Do you remember the old days when British movie stars were often Cockneys like Michael Caine or ex-coffin polishers like Sean Connery? Nowadays, they all seem to be Old Harrovians, such as Benedict Cumberbatch.
In this century, personal news about celebrities, such as Kim Kardashian’s engagement to Kanye West, is typically bartered for publicity or even cash.
However, Cumberbatch, who played Sherlock Holmes on British TV, announced his engagement the way Phileas Fogg would have in 1873 upon returning from going around the world in 80 days: by placing an ad in The Times (it’s not the London Times, it’s just the The Times.) “It’s what we do,” he explained for the benefit of those who need explanation.
Until 1966, The Times didn’t let anything as gauche as news intrude upon the front page, which was wholly devoted to classified ads. These served as a sort of jungle drums for the moneyed classes. Here’s a sample of Personal Ads from the March 2, 1966 front page, the last edition with only ads on Page One. The more cryptic, the better:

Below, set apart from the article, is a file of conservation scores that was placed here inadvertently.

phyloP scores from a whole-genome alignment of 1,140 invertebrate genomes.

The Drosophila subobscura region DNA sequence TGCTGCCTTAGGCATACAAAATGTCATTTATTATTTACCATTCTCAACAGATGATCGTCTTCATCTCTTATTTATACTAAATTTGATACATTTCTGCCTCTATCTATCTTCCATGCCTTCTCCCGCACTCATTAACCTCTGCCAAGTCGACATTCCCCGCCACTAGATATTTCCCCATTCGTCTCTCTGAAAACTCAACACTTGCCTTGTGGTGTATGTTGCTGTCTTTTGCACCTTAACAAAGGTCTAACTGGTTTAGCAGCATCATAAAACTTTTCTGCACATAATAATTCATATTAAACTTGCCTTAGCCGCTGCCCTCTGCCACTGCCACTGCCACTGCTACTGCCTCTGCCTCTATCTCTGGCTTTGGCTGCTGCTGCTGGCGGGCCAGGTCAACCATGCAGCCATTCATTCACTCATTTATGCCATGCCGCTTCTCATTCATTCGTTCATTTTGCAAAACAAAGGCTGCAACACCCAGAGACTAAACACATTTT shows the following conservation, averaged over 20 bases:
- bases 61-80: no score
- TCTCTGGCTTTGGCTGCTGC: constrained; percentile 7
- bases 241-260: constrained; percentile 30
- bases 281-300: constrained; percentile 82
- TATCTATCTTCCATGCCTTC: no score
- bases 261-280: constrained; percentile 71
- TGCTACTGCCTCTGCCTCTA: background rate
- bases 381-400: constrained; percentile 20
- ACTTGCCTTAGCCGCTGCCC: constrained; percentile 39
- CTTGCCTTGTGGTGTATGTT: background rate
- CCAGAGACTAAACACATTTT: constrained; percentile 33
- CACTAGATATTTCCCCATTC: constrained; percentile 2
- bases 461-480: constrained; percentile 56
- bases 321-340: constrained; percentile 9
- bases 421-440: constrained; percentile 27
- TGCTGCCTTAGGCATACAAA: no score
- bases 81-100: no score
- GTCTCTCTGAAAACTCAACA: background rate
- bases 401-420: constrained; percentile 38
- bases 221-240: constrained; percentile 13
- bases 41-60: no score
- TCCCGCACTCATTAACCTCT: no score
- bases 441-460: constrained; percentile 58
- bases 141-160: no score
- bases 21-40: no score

Mrs. Tzumaio (formerly Miss Sophie Selby-Lowndes) has cancelled all her engagements for Whitsun.
I don’t know what that means, but, presumably, Mrs. Tzumaio (formerly Miss Sophie Selby-Lowndes) was confident that the Right People would be scanning the ads on the front page of The Times daily and could be counted upon to take suitable action.
Here’s a write-up of the BBC production of a crypto-psychedelic Alice in Wonderland — with Peter Sellers, John Gielgud, Michael Redgrave, Peter Cook, Eric Idle, and Malcolm Muggeridge — mentioned in Jonathan Miller’s ad looking for an “enormous corridor.” (That reminds me: we’re supposed to believe that Life Before Diversity was crushingly unvibrant and boring, but 1960s London, which I visited in 1965 when I was six, always seemed pretty Austin Powersish to me.)
I imagine that the lack of news on the cover implied that The Times was not intended to serve readers so vulgar as to only take an interest in Imperial and Court affairs at some times but not at others. Your valet made sure your copy of The Times was on your breakfast tray every morning because you were were a gentleman and gentlemen read The Times.